A term of the form tu is called an application. Non-application terms Open image in new window are called heads. Terms can be decomposed in a unique way as a head applied to zero or more arguments: \(\zeta s _1\,\ldots \,s _m.\) This view corresponds to the first-order, uncurried syntax \(\zeta (s _1,\ldots ,s _m)\), except that \(\zeta \) may always be a variable.

The size \(\left| s \right| \) of a term is the number of grammar rule applications needed to construct it. The set of variables occurring in \(s \) is written Open image in new window . The set of subterms of a term \(s \) always contains \(s \); for applications \(t u \), it also includes all the subterms of t and u.

A first-order signature \(\mathrm {\Sigma } \) extends a higher-order signature by associating an arity with each symbol belonging to \(\mathrm {\Sigma }.\) A first-order term is a term in which variables are unapplied and symbols are applied to the number of arguments specified by their arity. For consistency, we will use a curried syntax for first-order terms.

2 Extension Orders

Orders such as RPO depend on extension operators to recurse through tuples of arguments. The literature is mostly concerned with the lexicographic and multiset orders [3, 38]. We favor an abstract treatment that formulates requirements on the extension operators. Beyond its generality, this approach emphasizes the complications arising from the higher-order setting.

Let \(A^* = \bigcup _{i =0}^\infty A^i \) be the set of tuples (or finite lists) of arbitrary length whose components are drawn from a set A. We write its elements as \((a _1,\ldots ,a _m)\), where \(m \ge 0\), or simply \(\bar{a}.\) The empty tuple is written \(().\) Singleton tuples are identified with elements of A. The number of components of a tuple \(\bar{a}\) is written \(\left| \smash {\bar{a}}\right| \). Given an \(m \)-tuple \(\bar{a}\) and an \(n \)-tuple \(\bar{b}\), we denote by \(\bar{a}\cdot \bar{b}\) the \((m +n)\)-tuple consisting of the concatenation of \(\bar{a}\) and \(\bar{b}.\)

Given a function \(h : A \rightarrow A\), we let \(h(\bar{a})\) stand for the componentwise application of h to \(\bar{a}.\) Abusing notation, we sometimes use a tuple where a set or multiset is expected, ignoring the extraneous structure. Moreover, since all our functions are curried, we write \(\zeta \bar{s}\) for a curried application \(\zeta s _1\,\ldots \,s _m \), without risk of ambiguity.

Given a relation >, we write < for its inverse (i.e., Open image in new window ) and \(\ge \) for its reflexive closure (i.e., Open image in new window ). A (strict) partial order is a relation that is irreflexive (i.e., Open image in new window ) and transitive (i.e., Open image in new window ). A (strict) total order is a partial order that satisfies totality (i.e., Open image in new window ). A relation > is well founded if and only if there exists no infinite chain of the form \(a _0> a _1 > \cdots .\)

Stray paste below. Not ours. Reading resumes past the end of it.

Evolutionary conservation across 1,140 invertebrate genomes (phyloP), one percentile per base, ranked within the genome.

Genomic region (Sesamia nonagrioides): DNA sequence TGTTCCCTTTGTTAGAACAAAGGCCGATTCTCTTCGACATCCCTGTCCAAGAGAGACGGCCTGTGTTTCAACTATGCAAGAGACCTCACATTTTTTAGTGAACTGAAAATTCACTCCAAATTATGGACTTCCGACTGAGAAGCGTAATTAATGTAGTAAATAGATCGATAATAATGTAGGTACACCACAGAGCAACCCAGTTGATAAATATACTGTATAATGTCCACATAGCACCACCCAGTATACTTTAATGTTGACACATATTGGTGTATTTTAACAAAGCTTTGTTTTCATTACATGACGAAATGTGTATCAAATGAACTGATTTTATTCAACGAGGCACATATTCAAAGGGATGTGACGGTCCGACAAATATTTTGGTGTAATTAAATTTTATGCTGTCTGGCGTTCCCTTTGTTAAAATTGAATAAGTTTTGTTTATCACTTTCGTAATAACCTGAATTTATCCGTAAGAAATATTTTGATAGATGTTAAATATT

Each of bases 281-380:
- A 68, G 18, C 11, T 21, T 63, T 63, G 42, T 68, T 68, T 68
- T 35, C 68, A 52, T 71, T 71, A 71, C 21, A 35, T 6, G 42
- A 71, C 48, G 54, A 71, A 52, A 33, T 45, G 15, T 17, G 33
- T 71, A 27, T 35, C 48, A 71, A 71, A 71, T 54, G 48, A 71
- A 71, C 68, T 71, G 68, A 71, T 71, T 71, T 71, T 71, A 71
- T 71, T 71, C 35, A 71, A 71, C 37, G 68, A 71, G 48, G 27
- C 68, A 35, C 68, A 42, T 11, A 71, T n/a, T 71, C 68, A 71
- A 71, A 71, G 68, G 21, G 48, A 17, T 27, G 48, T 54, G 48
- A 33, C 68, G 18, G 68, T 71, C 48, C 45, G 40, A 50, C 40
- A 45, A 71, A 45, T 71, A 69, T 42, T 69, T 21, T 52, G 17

Let Open image in new window be a family of relations indexed by a relation Open image in new window . For example, \({\mathrel {{>}\!\!{{>}}}}\) could be the lexicographic or multiset extension of \({>}\). The following properties are essential for all the orders defined later, whether first- or higher-order:
  1. X1.

    Monotonicity: \(\bar{b} \mathrel {{\mathrel {{>}\!\!{{>}}}}_1} \bar{a}\) implies \(\bar{b} \mathrel {{\mathrel {{>}\!\!{{>}}}}_2} \bar{a}\) if \(b \mathrel {{>}_1} a \) implies \(b \mathrel {{>}_2} a \) for all \(a,\,b \);

     
  2. X2.

    Preservation of stability:

    \(\bar{b} \mathrel {{>}\!\!{{>}}}\bar{a}\) implies \(h(\bar{b}) \mathrel {{>}\!\!{{>}}}h(\bar{a})\) if \(b > a \) implies \(h(b) > h(a)\) for all \(a,\,b \);

     
  3. X3.

    Preservation of transitivity: \(\mathrel {{>}\!\!{{>}}}\) is transitive if > is transitive;

     
  4. X4.

    Preservation of irreflexivity: \(\mathrel {{>}\!\!{{>}}}\) is irreflexive if > is irreflexive and transitive;

     
  5. X5.

    Preservation of well-foundedness: \(\mathrel {{>}\!\!{{>}}}\) is well founded if > is well founded;

     
  6. X6.

    Compatibility with tuple contexts: \(b > a \) implies \(\bar{c}\cdot b \cdot \bar{d} \mathrel {{>}\!\!{{>}}}\bar{c}\cdot a \cdot \bar{d}.\)

     

Because the relation > will depend on \({\mathrel {{>}\!\!{{>}}}}\) for its definition, we cannot assume outright that it is a partial order, a fine point that is sometimes overlooked [38, Sect. 6.4.2].

The remaining properties of \(\mathrel {{>}\!\!{{>}}}\) will be required only by some of the orders or for some optional properties of >:
  1. X7.

    Preservation of totality: \(\mathrel {{>}\!\!{{>}}}\) is total if > is total;